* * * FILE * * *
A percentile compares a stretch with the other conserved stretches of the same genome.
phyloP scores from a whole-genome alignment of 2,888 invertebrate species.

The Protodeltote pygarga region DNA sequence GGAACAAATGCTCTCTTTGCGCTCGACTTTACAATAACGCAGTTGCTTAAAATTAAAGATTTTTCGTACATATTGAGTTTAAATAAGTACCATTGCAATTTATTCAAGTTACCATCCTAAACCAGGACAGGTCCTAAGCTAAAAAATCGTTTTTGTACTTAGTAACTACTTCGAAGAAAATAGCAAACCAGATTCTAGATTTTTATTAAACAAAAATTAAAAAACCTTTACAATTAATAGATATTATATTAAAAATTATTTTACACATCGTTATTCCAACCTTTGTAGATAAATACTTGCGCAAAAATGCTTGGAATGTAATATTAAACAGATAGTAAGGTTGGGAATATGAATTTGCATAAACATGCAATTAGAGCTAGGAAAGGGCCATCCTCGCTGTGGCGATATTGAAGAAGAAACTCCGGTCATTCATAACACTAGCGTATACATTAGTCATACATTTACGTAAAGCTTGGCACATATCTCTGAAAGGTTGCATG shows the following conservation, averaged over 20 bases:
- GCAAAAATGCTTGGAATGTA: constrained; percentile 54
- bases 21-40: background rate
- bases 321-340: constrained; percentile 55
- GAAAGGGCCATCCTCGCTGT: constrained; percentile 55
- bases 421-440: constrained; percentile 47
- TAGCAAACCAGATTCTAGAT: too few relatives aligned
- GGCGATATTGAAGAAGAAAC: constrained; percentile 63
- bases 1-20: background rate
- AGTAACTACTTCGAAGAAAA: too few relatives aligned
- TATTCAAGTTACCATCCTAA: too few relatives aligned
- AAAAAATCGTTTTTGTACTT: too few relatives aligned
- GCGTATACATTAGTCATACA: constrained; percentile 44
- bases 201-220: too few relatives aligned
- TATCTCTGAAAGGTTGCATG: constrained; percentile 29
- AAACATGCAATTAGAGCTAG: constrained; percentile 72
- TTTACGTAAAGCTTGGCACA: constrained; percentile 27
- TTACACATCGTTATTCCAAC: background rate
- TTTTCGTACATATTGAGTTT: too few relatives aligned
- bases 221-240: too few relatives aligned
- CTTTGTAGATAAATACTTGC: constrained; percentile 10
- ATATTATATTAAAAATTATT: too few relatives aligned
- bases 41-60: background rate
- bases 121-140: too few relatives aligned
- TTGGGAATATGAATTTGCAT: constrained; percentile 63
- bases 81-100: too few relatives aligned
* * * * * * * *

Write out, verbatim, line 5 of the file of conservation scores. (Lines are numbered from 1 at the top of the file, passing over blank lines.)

- bases 21-40: background rate